Why I’m unsurprised we’re in a dental nursing recruitment crisis

Why are we experiencing a dental nursing recruitment crisis?

We hear from a London-based practice owner about the realities of trying to recruit dental nurses and what they think needs to change. 

We’re now finding it almost impossible to recruit dental nurses.  We have an ad on indeed.com advertising a salary of £27K – that’s more or less the national average across all jobs – and yet have only had three applications.

One was unqualified despite us specifically stating that we needed a qualified nurse and neither of the other two responded to several emails inviting them for interview so, in the end, had to be rejected.

We’re now turning to apprenticeships, effectively to ‘grow’ our own – ironically at a much lower salary than the £27K we’re offering for a qualified nurse. But that’s not an ideal solution particularly if we don’t have a qualified nurse to mentor and motivate the trainee(s).

Sadly, this problem has been visible for some time. When we started our business in 2008, we had plenty of nurse applicants because, in those days, nurses were plentiful.

It was just at the time the GDC introduced registration and registered pretty well every nurse based on their experience.

Depleting supplies

Unfortunately, the GDC seems to view its role solely as a regulator (with a mission to tighten regulation at that). It does not seem to agree that part of the role of regulation is to ensure the availability of whatever it is that’s being regulated.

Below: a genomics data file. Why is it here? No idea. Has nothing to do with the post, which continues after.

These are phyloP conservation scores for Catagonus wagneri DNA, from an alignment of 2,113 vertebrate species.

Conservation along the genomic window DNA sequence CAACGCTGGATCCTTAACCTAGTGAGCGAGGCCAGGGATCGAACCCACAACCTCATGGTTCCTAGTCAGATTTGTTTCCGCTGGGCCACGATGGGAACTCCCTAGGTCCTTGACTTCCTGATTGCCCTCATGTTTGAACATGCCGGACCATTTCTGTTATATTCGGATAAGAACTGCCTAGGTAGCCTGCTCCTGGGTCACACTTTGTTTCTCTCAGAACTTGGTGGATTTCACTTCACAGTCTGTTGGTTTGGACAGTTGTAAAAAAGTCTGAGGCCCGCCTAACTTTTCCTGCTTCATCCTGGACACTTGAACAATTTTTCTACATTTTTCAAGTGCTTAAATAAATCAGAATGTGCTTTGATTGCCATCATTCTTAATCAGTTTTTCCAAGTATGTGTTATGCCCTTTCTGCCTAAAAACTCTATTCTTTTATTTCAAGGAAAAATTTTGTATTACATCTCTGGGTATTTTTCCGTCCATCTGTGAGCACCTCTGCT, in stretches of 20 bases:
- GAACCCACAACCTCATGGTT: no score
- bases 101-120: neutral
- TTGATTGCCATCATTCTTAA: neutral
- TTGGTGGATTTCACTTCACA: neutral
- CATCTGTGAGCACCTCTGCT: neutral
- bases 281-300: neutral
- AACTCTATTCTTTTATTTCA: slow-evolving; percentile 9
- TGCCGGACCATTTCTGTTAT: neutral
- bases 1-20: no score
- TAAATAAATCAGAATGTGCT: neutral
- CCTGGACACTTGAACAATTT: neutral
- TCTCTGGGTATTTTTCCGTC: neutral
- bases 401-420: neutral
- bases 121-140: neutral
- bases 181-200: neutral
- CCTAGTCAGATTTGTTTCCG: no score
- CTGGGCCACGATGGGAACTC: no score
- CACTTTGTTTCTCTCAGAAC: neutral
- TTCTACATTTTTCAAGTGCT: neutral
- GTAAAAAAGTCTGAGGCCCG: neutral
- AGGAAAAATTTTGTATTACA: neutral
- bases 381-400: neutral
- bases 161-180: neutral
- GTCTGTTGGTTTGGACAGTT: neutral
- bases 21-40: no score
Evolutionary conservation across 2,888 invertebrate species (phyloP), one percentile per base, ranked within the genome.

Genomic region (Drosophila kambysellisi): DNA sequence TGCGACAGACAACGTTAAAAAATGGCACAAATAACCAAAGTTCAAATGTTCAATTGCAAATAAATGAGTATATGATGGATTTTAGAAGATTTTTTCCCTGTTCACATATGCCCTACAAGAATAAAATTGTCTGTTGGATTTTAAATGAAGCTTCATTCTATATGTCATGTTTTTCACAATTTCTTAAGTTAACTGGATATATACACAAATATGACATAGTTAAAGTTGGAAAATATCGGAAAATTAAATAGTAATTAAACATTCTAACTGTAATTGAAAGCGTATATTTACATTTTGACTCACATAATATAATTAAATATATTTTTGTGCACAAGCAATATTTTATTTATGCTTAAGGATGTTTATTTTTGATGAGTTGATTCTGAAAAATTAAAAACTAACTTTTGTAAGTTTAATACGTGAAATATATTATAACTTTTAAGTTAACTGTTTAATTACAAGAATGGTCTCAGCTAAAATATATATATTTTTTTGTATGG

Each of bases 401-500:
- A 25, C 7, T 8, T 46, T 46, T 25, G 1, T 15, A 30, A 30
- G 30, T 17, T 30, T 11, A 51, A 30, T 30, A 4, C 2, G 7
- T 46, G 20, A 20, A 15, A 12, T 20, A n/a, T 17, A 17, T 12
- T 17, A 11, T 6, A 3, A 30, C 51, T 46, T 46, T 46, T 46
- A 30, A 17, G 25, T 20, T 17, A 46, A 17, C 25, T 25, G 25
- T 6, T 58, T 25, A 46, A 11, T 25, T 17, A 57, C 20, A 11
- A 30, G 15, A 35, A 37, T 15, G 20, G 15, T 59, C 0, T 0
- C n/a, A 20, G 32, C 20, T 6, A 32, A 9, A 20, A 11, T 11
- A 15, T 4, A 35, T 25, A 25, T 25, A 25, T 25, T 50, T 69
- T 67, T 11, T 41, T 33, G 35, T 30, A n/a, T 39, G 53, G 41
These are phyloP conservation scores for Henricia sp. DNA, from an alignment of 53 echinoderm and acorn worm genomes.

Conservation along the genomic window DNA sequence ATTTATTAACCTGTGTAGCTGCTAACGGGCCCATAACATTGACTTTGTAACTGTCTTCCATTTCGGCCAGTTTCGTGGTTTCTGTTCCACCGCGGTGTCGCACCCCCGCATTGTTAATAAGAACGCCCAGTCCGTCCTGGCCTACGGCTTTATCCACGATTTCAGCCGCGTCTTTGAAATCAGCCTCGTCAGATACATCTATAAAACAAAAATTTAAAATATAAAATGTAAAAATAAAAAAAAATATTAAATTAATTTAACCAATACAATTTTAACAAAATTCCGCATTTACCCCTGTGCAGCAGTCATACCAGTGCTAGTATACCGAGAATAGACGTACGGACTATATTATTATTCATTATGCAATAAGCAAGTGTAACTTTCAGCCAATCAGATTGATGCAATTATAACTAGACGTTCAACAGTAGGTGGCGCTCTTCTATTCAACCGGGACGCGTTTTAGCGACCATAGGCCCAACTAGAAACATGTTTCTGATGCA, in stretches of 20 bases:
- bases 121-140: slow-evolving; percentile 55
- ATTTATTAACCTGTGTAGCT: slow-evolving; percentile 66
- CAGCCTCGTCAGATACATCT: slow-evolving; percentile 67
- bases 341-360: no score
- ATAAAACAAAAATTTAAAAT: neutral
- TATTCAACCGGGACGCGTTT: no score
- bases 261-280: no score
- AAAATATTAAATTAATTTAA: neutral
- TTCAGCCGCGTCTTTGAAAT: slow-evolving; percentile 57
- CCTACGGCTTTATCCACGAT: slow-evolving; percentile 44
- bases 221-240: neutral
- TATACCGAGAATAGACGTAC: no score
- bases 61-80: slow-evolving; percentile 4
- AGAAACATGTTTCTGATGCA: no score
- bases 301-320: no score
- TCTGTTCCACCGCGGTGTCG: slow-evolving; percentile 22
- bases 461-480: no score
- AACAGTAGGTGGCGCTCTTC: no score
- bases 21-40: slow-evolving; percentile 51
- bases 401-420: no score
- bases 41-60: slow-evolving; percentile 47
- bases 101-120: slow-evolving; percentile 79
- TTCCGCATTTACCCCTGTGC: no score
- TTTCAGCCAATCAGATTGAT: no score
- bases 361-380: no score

It doesn’t take a genius to work out that if less goes in at one end than comes out at the other, there’s an imbalance and supplies will be depleted.

In a predominantly female role, many dental nurses do choose to start families and a proportion may choose to not to go back to work at all or to seek part-time work as an alternative.

But thanks to the GDC’s regulation, we can no longer hire nurses unless they’re either qualified and registered or on an approved training scheme. So I believe we’ve got fewer joining the profession and the same number leaving, with the completely predictable outcome that dental nurses would eventually go into short supply.

And our experience over the past 15 years has already borne this out. As I said, back in 2008, all we had to do was put an advert in the local paper and we had the pick of candidates.

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‘Discernible difference’

As time went on, we saw the number of applicants gradually drop each time we placed an advert and by a couple of years ago, we were lucky if we got one suitable applicant. Now even that has dried up.

Of course, the answer is just to pay more so that we can entice nurses to switch practices. But to pay more, we have to put up prices which, in the current economic climate, is risky given that private dentistry is one of the first things to take a hit in a recession.

It’s even worse for NHS practices who have no power to put up prices.

I don’t want to be a pessimist but until the GDC takes a good look at this, it’s very difficult to see how things will change.

We have to remember that, in the surgery, it’s the dentist – not the nurse – who has overall responsibility.

We need competent nurses of course, but the old system that operated prior to DCP registration seemed to work fine.

I don’t see any discernible difference in competence between the nurses we used to employ whose training was solely on the job, and those now who have to attend costly training courses.

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